Island Air

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Island Air
IATA
WP
ICAO
MKU
Callsign
MOKU
Founded1980 (as Princeville Airways)
HubsHonolulu International Airport
Kahului Airport
Frequent-flyer programCloud 9
Fleet size4
Destinations8
Company sloganFind Yourself in the Sun.
Parent companyHawaii Island Air, Inc.
HeadquartersHonolulu, Hawaii, U.S.
Key people

Les Murashige (President and CEO)

Lesley Kaneshiro (CFO)
Websitehttp://www.islandair.com
 
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Island Air
IATA
WP
ICAO
MKU
Callsign
MOKU
Founded1980 (as Princeville Airways)
HubsHonolulu International Airport
Kahului Airport
Frequent-flyer programCloud 9
Fleet size4
Destinations8
Company sloganFind Yourself in the Sun.
Parent companyHawaii Island Air, Inc.
HeadquartersHonolulu, Hawaii, U.S.
Key people

Les Murashige (President and CEO)

Lesley Kaneshiro (CFO)
Websitehttp://www.islandair.com

Island Air (officially Hawaii Island Air, Inc.) is an independent American commuter airline based in Honolulu CDP, City and County of Honolulu, Hawaii.[1][2] It operates scheduled inter-island passenger services in Hawaii. Its main base is Honolulu International Airport[3] on Oahu, with a hub at Kahului Airport on Maui.

The airline maintains code sharing and frequent flyer agreements with Hawaiian Airlines, go!, and United Airlines. It also operates its own frequent flyer program, Cloud 9.

Contents

History

Princeville Airways

Island Air was incorporated in 1980 by Colorado-based Consolidated Oil and Gas as Princeville Airways. It began scheduled services on September 9, 1980, between Honolulu and Princeville using two DHC-6 Twin Otter aircraft. It served a regular commuter route between Princeville and Honolulu, primarily for Princeville Resort hotel guests. The Princeville Airways fleet consisted of eight DHC-6 Twin Otter aircraft.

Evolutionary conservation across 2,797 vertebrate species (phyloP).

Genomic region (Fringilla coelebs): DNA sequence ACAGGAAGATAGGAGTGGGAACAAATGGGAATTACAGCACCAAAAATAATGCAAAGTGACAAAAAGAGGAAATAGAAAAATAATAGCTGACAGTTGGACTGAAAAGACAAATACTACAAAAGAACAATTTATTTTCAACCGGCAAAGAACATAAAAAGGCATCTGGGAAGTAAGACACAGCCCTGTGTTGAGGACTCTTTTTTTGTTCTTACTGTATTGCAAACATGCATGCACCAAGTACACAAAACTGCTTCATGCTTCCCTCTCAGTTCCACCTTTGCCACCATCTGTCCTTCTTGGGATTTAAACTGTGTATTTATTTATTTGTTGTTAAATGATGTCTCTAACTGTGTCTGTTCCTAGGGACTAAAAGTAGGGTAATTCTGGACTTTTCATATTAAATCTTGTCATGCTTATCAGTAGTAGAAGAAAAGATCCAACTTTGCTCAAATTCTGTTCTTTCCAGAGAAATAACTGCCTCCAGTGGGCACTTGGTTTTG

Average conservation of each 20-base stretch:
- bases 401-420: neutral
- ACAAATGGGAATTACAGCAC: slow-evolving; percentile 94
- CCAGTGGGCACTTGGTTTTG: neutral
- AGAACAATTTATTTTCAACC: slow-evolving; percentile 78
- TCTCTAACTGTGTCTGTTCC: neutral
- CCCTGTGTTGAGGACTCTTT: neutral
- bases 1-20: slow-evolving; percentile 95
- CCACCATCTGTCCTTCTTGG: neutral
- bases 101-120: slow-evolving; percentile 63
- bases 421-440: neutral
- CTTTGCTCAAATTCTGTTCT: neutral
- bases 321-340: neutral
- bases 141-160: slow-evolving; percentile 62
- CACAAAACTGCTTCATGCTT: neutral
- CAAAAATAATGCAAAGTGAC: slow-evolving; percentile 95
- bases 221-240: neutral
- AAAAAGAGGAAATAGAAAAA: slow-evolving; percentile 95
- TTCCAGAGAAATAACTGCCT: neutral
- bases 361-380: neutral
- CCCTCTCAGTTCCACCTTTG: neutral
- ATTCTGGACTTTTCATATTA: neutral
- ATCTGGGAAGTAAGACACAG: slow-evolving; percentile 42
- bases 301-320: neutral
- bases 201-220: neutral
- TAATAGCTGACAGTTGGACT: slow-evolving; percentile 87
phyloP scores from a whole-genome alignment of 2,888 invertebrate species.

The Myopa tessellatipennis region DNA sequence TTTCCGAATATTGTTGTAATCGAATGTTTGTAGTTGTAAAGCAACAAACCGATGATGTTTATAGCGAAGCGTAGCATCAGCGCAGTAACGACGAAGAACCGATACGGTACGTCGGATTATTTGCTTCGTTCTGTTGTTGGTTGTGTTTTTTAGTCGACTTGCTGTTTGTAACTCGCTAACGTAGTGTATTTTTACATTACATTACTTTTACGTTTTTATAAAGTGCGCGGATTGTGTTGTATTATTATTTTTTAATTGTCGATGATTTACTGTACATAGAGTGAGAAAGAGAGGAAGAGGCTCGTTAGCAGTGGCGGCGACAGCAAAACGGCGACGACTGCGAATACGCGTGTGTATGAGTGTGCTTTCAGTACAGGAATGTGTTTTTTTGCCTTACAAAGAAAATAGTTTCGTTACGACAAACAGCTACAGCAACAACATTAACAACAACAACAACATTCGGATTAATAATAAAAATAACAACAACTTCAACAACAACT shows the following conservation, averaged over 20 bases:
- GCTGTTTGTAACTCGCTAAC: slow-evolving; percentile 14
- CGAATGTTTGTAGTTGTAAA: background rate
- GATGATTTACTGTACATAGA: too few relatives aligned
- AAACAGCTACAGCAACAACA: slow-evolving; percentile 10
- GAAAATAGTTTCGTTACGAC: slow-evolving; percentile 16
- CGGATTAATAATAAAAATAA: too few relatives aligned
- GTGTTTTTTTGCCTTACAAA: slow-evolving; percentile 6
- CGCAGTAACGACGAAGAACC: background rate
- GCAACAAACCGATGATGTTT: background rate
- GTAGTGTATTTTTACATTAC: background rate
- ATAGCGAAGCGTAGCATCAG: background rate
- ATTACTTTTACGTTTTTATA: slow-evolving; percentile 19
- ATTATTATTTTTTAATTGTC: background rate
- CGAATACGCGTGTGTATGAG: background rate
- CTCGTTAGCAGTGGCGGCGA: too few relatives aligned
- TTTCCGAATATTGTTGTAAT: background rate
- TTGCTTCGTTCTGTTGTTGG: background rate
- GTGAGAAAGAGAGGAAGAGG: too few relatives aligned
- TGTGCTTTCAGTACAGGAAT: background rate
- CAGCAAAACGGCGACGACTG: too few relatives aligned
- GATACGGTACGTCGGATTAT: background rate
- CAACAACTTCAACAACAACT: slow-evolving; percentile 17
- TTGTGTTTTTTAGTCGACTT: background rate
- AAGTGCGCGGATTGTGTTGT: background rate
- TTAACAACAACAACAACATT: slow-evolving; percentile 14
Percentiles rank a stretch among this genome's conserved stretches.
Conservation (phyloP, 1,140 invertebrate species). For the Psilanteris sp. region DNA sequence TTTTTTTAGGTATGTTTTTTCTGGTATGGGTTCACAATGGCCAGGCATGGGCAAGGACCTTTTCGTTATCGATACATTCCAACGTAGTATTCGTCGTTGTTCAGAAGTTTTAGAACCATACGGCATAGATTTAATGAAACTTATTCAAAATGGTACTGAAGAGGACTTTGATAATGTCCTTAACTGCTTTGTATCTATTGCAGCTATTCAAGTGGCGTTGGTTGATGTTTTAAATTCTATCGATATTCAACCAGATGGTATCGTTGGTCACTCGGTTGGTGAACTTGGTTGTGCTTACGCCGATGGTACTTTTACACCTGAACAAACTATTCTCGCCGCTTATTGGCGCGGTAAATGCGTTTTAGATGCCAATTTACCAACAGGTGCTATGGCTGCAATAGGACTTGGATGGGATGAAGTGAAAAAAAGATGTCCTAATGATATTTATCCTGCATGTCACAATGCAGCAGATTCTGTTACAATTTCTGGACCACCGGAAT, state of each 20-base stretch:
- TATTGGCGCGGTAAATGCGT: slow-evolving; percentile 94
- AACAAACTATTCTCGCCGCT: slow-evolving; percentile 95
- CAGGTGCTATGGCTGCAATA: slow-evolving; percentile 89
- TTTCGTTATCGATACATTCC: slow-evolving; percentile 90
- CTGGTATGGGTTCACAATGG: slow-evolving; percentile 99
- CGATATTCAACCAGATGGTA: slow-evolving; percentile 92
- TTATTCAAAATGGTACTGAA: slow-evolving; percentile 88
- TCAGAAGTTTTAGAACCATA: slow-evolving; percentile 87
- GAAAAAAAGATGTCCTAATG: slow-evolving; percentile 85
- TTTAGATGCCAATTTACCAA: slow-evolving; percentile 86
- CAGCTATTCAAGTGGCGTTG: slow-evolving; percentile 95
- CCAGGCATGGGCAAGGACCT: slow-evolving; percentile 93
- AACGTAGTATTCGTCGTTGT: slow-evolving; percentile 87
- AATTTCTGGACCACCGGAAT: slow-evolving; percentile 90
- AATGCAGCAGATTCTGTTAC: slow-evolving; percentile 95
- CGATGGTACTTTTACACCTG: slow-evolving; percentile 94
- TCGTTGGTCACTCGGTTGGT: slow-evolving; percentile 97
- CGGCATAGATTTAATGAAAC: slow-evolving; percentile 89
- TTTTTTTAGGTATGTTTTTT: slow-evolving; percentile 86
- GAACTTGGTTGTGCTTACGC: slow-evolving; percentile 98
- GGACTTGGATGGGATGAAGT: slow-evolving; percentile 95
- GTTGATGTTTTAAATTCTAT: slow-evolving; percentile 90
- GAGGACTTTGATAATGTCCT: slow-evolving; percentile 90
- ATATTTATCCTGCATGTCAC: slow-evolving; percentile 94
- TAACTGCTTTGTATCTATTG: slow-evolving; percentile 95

Aloha IslandAir

In May 1987, Consolidated Oil and Gas sold Princeville Airways to Aloha Air Group, the parent company of Aloha Airlines. Princeville Airways was renamed Aloha IslandAir and served the growing inter-island commuter needs that Aloha Airlines could not accommodate with its larger jetliners. In June 1992, Aloha IslandAir registered the name Island Air as its trade name. In 1995, newly renamed Island Air was granted certification by the Federal Aviation Administration to operate larger aircraft to serve the burgeoning commuter market in Hawaii. In April of that year, Island Air took possession of its first thirty-seven seat De Havilland Canada Dash 8 aircraft.

Hawaii Island Air

Dash 8-100 in the livery introduced in 2006

In December 2003, it was announced that Gavarnie Holding, LLC would purchase Aloha IslandAir from the Aloha AirGroup, making Island Air Hawaii's third largest independent airline. The purchase was completed on May 11, 2004, and the company was renamed Hawaii Island Air, Inc., although the airline continued to do business as "Island Air." After the purchase, Island Air expanded its business, acquiring more aircraft and flying new routes.